Member storyA student makes notes during an online exam.

Adaptability, data and digital poverty: digital assessment at Brunel University

Migrating pen-and-paper exams to online assessments is not without its challenges, for Brunel University London the data generated from their digital assessments provided insight that could be used to monitor equality and inform the response to student welfare issues.

This story is written and sponsored by UNIwise.

Brunel University London is a multidisciplinary research-intensive university, and with over 17,000 students and 2,500 staff from all over the world, it is one of the most diverse institutions in the UK. The past two years have been 'interesting'; like others, Brunel had to act quickly to mitigate the impact of the Covid-19 pandemic and national lockdowns on learning, teaching and assessment, and ensure that students were able to continue or complete their studies as planned.

Achieving this was made easier by already having a digital assessment platform; Brunel has been using WISEflow since 2015/16 across various departments. However, it was still a big task to move almost all exams online in spring 2020.

Initial response to lockdown

Although Brunel had been using its chosen digital assessment platform since 2016, only a minority of students had experienced a digital exam. However, all staff and students were familiar with WISEflow from their assignment submissions. This enabled Brunel to shift to remote open-book exams when the pandemic struck in 2020. Question types were changed, and Brunel ran exams of similar duration to the planned pen-and-paper exams to mitigate students’ access to other resources. Students were also given the option to defer their exams to later in the year, no questions asked.

Concerns were raised regarding availability of equipment, namely laptops, WiFi and quiet spaces. As Professor Mariann Rand-Weaver, vice-provost education, notes:

"It became clear we had to do more than transferring exams online.

"We advertised a laptop loan scheme, to try and ease the disadvantaging of students across the University; however, we thought that more was necessary to safeguard students.

"We therefore took the decision to allow students to defer exams, without the need for approval. This gave students flexibility and reduced the burden of the impending exams amid constantly changing and challenging external circumstances."

Using data to monitor exams and understand student engagement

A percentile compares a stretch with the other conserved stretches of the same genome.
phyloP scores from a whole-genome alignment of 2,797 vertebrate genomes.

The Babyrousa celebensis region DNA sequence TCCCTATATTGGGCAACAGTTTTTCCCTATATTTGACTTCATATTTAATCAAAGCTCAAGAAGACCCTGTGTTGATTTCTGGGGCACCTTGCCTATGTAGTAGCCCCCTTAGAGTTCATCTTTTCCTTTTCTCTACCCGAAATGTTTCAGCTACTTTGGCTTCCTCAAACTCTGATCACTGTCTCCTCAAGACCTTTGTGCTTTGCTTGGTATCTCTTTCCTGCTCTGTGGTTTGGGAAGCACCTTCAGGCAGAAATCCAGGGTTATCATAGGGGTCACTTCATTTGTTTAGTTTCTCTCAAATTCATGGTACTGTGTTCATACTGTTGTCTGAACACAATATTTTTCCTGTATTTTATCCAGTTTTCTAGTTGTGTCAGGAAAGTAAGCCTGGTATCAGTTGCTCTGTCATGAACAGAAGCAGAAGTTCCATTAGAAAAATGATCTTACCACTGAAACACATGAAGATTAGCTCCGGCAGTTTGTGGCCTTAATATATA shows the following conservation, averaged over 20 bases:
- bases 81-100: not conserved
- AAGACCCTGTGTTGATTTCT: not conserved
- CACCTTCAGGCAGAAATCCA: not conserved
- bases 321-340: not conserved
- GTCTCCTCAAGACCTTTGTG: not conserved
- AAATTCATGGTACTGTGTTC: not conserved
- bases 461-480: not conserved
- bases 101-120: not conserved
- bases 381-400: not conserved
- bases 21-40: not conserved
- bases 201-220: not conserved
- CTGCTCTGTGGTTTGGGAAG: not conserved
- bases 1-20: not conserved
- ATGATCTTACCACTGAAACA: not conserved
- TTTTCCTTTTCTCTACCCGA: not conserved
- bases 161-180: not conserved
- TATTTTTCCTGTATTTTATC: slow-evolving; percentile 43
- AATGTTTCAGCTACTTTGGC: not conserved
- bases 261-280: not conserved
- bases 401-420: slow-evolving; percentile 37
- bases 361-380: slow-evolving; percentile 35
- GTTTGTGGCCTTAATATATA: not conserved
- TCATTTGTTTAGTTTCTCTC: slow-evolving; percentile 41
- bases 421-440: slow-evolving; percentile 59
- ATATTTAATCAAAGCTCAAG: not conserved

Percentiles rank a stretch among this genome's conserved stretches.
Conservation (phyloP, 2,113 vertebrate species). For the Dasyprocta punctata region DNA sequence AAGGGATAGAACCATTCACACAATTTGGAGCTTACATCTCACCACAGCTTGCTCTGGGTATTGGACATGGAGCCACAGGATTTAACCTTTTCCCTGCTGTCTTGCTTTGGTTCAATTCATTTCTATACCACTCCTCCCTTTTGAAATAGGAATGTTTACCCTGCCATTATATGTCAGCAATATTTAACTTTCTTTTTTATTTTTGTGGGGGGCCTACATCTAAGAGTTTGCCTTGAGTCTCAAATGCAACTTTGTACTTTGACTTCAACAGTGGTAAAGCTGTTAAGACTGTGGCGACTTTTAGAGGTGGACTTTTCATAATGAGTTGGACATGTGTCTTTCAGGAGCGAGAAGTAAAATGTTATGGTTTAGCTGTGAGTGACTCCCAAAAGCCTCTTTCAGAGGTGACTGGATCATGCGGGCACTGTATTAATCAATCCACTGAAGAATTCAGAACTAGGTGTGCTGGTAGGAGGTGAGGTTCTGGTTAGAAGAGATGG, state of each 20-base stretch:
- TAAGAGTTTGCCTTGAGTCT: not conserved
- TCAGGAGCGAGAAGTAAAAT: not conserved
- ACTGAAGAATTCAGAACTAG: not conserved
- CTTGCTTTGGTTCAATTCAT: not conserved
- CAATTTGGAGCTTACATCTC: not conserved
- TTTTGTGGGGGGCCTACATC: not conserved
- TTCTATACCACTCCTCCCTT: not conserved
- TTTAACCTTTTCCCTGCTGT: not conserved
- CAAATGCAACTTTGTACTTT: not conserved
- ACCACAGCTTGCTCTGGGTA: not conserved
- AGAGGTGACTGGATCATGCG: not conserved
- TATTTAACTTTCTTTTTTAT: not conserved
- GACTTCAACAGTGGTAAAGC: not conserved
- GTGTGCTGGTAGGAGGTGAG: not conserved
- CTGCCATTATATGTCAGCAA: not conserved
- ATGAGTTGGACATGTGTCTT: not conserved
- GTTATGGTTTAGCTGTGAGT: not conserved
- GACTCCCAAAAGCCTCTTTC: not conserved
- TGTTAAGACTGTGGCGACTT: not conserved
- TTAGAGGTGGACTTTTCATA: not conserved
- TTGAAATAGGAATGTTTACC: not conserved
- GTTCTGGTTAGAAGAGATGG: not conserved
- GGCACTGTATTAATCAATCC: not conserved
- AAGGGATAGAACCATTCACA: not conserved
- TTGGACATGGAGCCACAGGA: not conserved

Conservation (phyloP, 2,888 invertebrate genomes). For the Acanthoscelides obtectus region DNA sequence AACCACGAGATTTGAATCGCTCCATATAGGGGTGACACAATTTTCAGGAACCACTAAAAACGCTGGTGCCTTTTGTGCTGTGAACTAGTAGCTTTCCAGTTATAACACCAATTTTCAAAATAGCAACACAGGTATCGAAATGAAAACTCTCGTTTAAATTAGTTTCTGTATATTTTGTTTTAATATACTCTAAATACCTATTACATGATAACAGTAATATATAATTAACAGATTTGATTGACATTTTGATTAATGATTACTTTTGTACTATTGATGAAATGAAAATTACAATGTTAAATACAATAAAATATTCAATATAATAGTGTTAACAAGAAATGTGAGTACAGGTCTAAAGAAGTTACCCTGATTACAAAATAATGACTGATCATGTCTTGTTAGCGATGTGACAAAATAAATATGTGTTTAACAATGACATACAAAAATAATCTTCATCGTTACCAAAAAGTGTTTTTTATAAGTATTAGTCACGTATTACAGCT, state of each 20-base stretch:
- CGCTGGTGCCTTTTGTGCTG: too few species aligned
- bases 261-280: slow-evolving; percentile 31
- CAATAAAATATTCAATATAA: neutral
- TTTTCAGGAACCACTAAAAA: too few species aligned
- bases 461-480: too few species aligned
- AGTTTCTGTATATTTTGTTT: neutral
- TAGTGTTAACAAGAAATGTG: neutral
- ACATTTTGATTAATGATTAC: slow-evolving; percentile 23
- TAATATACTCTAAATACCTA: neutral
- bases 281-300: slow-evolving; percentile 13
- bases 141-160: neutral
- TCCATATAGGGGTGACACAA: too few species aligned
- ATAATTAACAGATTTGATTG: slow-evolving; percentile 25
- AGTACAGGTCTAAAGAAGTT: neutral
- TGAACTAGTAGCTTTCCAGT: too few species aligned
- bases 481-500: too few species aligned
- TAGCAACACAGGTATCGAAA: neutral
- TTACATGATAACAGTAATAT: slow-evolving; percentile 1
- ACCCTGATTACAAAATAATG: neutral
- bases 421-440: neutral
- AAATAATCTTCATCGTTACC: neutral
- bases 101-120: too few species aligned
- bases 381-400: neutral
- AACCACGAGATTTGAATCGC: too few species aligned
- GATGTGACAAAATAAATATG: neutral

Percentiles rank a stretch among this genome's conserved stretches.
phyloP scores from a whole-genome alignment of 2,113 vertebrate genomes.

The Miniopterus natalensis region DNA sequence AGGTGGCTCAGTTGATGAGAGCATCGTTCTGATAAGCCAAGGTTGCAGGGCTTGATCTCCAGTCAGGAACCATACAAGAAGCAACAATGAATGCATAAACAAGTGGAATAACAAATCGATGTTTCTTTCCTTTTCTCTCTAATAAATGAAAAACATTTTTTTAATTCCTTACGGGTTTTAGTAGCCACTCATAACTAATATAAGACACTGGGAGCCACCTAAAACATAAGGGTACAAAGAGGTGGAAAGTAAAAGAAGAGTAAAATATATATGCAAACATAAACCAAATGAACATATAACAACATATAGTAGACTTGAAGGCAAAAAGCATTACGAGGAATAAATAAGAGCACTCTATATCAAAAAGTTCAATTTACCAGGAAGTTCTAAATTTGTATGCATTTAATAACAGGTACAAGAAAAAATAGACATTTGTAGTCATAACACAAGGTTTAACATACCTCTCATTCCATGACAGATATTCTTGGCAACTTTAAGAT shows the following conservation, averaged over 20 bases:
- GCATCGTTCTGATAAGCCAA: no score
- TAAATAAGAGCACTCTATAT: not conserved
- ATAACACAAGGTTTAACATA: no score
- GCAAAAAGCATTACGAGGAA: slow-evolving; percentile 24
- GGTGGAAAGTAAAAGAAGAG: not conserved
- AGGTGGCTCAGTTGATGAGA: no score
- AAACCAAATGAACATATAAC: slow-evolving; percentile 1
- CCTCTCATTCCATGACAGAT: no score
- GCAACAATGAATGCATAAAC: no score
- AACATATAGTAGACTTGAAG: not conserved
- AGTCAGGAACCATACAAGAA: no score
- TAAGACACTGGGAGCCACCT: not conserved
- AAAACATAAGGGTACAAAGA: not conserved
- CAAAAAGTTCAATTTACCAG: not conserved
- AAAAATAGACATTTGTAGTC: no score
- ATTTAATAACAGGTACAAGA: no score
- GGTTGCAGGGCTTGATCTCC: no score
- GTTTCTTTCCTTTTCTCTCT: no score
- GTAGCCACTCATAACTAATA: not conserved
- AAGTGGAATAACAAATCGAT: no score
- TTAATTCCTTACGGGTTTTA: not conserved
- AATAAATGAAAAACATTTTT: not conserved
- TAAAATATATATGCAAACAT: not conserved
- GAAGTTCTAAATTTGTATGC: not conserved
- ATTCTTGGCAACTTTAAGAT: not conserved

During the Spring 2020 exam period, every exam was closely monitored to mitigate against technical issues, such as students missing the upload cut-off time, and to ensure that students didn’t gain an unfair advantage.

"By monitoring every exam, we knew that only about 10% of submissions were late, mostly submitted within a couple of minutes of the deadline and therefore not of concern. Students who submitted later were followed up using the WISEflow exam log to understand whether their claims of technical problems were real. The pragmatic approach that Brunel took served us well, and being able to use the digital footprint has been key to ensuring that no one was taking advantage of the system."

Brunel was able to track daily exam engagement and flag particular patterns by different student groups.

As Robyn Fitzharris, executive officer to the vice-provost, explains:

"Combining this with wider student information, we compared those who took exams with those who didn't and asked whether they were unable to access assessments (digital poverty?), and if we needed to be proactive in reaching out to support them."

Data analysis showed that ~87% of students were able to access and successfully complete their exams from home in May 2020. Fitzharris goes on:

"However, engagement data by student characteristics highlighted that disabled students, mature students and those from deprived areas were less likely to sit exams in the Spring term. We proactively reached out to these students, which helped inform our additional support put in place for the August (and subsequent) exam period such as bookable quiet spaces, increases to hardship funds and more loanable laptops."

Further analysis of degree qualifications showed only small fluctuations in award outcomes for these groups, and Brunel will continue to monitor engagement data to ensure assessment methods do not inherently disadvantage particular groups of students.

Looking ahead

Rand-Weaver considers Brunel fortunate for having a digital assessment platform in place when the pandemic hit, as it allowed the university to continue assessing students and monitor what was happening in near real-time.

The enforced remote, open-book exam format also offered some staff the opportunity to rethink assessment to make it more authentic. For example, the traditional three-hour essay used in Politics and History has been replaced by an extended exam that allows more expansive questions to be set – a format that’s closer to a real-life experience.

"And students are positive too - they take digital assessments in their stride and reported enjoying working on their laptops – essentially, what’s the big deal?"

According to Rand-Weaver, the institution has shifted:

"The exams in 2020/2021 were almost non-events. The majority of disciplines are using WISEflow, remotely or on campus. Credit should go to our staff who have risen to the challenge!"

Being able to use data to identify issues related to exams has made clear a need to think more broadly.

"The data helped Brunel to think about what kind of support is needed for students in regard to all teaching and learning, not just specific assessments. The experience has really shone a light in that sense – we must always be thinking about how assessment can be better and equitable for all our students."

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This story is written and sponsored by UNIwise.